Train Like You Fight: The Importance of Leadership Development

Updated: Jan 24


S.W.A.T. Leadership Training with Perspective Approach

Bottom Line Up Front:

1. Most leaders don't enforce realistic training standards and performance results suffer.

2. Leadership and Management training are different.

Yesterday I had the privilege of working with a local S.W.A.T. team. We conducted tactical and psychological leadership training consisting of Hostage rescue and negotiation, locating and diffusing a bomb, and of course, good old fashioned bad guy extermination. One of the things that always sticks out to me whenever I conduct military or law enforcement styled training is the commitment to make the training as realistic as possible and to draw out learning points in both real-time and in debriefs. This is contrasted significantly with the way most businesses train their people.


Some businesses train their people very well in certain areas, but neglect others that they deem less important. At some companies, sexual harassment training is taken more seriously than the actual technical training of daily tasks, whereas in other companies, sexual harassment training is merely a check in the box and the technical training carries a certain gravitas that outweighs nearly everything else. But if a skillset is important enough to take the time and effort to train, shouldn't we as leaders always give our best and expect the trainees' best?


One of the lessons that was ingrained into my head at a very young age while serving in the Marine Corps was that we must always train like we fight, because as history and experience have always proven, we will fight the way we trained. Countless times I have seen a warrior do something foolish that they never intended to do because of a deficient or entirely incorrect training habit. This is best shown through a real-world scenario that played out a few years ago with a police officer.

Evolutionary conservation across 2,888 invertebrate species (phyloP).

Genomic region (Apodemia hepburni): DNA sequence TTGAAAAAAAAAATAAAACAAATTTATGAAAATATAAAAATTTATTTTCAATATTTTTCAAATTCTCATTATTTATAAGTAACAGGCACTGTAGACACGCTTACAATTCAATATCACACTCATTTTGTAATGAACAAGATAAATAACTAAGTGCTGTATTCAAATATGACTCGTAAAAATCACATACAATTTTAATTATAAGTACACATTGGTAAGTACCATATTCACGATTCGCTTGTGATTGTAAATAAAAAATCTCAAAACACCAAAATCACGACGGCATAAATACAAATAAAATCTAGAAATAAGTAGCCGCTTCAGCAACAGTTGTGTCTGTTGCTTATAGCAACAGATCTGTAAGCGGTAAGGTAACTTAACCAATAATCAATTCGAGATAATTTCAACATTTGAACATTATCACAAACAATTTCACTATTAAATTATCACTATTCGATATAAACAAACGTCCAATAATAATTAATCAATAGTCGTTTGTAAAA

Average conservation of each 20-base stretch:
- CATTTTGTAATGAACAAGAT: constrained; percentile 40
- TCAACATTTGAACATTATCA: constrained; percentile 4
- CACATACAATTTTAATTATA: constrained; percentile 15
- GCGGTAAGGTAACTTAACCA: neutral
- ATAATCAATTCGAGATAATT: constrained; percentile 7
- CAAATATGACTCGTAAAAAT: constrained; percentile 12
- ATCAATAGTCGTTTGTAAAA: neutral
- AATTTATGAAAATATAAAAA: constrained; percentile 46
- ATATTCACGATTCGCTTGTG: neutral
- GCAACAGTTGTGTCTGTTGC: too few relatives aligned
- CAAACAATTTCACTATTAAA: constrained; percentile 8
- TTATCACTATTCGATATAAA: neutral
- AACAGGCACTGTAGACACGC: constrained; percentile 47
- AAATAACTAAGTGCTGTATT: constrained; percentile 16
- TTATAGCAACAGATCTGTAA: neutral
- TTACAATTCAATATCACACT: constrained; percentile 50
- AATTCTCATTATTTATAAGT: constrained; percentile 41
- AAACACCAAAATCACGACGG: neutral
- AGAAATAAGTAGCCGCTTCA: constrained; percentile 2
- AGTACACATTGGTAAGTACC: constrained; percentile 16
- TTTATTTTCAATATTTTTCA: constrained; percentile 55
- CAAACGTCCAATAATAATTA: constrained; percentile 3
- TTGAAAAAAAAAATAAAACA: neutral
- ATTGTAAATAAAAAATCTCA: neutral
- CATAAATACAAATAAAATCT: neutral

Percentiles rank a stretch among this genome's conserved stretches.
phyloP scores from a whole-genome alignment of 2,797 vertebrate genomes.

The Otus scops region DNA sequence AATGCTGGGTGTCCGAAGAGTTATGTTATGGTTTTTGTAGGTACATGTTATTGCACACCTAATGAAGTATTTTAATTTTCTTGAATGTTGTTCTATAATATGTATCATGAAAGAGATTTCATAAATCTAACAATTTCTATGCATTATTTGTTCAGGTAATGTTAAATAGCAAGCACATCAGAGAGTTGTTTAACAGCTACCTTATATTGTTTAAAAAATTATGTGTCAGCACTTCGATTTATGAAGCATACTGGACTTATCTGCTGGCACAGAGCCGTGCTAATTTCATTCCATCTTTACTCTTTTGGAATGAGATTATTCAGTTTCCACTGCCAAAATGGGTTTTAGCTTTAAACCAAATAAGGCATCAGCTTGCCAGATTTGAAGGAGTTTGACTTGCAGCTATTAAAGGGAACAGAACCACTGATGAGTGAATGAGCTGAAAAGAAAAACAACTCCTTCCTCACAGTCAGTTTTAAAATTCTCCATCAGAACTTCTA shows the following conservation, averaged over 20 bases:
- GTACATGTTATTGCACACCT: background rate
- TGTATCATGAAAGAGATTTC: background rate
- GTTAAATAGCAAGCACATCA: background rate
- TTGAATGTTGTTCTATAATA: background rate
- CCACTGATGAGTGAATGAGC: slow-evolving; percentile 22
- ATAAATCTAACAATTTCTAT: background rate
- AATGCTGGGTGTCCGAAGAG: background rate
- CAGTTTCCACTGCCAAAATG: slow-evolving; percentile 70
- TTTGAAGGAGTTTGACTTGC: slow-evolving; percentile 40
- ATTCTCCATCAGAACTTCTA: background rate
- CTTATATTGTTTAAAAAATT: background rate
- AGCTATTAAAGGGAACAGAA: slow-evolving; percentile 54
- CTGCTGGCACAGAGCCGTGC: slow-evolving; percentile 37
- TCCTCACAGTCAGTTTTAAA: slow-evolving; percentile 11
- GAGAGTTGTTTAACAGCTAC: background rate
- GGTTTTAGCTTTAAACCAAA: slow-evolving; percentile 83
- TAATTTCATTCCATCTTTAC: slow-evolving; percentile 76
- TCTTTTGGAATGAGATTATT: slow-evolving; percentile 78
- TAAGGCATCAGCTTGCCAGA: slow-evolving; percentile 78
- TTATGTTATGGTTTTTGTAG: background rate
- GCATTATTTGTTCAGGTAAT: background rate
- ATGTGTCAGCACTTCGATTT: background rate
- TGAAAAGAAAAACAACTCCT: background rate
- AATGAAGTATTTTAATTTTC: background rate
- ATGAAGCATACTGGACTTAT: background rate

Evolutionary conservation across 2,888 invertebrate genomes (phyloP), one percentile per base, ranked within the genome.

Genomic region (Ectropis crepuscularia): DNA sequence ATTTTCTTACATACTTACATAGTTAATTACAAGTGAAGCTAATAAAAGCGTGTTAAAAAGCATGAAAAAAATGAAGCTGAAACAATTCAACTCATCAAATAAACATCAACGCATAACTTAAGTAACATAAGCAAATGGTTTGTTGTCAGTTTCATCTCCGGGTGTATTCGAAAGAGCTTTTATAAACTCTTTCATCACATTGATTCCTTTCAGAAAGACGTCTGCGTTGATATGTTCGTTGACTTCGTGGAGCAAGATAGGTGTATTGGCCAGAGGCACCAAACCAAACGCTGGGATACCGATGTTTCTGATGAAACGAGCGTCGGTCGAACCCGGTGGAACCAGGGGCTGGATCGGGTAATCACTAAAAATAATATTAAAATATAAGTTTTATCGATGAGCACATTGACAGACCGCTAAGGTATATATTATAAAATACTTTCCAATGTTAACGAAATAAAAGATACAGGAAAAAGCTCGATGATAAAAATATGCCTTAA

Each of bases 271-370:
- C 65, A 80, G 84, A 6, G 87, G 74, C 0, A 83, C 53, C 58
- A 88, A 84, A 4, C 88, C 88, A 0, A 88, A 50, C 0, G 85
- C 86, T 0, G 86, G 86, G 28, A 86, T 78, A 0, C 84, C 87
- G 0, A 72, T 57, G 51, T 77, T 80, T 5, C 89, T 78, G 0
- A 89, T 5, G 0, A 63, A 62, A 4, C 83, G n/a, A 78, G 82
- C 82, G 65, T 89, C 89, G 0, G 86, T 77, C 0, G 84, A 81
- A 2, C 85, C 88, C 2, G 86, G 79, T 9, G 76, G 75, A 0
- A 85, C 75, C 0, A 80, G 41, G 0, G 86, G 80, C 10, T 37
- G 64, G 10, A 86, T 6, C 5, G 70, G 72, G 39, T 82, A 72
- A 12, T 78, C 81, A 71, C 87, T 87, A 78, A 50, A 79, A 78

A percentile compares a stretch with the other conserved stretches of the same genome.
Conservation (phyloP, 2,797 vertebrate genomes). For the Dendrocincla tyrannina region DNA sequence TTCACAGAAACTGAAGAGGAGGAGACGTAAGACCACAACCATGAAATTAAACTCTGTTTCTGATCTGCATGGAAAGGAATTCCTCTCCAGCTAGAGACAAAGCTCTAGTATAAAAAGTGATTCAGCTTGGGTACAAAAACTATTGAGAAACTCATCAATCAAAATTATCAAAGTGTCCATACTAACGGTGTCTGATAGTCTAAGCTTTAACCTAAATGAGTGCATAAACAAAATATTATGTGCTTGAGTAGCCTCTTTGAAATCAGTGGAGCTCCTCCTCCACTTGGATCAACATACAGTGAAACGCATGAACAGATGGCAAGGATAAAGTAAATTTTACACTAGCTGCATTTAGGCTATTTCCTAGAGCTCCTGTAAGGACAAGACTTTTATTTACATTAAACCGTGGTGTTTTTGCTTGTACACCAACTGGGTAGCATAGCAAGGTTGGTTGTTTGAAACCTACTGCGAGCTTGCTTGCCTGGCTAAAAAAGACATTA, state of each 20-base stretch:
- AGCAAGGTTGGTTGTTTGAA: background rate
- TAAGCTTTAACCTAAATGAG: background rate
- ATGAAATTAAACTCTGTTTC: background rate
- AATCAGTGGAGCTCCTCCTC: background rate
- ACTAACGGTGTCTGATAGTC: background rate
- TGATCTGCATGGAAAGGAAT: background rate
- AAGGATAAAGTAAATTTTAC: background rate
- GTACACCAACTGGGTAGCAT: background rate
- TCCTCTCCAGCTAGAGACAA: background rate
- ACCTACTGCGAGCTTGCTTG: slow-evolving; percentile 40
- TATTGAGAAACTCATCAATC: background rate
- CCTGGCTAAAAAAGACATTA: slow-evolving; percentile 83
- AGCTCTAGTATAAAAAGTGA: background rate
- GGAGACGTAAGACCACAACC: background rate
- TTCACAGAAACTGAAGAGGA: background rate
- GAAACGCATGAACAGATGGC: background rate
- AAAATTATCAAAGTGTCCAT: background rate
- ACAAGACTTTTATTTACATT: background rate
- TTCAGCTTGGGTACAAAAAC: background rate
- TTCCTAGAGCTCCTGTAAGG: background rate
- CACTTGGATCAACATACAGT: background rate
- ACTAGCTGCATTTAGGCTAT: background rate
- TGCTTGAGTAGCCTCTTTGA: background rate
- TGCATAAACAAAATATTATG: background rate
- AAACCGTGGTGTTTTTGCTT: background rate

"Train like you fight, because you will fight like you trained!"

In his book, "On Combat", Lieutenant Colonel Dave Grossman recounts a story of a law enforcement officer who was conducting firearm disarmament training (taking a gun from a bad guy who got the jump on you) with his partner. Each time he took the gun away, he would "reset" and give the gun back to his partner to practice again. When the officer was actually held at gunpoint by a real criminal in a store, his training kicked in and the officer disarmed the criminal. You can imagine the criminal's surprise when the officer then immediately handed the gun back to the criminal. I have seen this same thing happen when I was conducting martial arts training with my Marines. After this event, the entire U.S. Military and law enforcement agencies across the nation adapted the way they trained their personnel.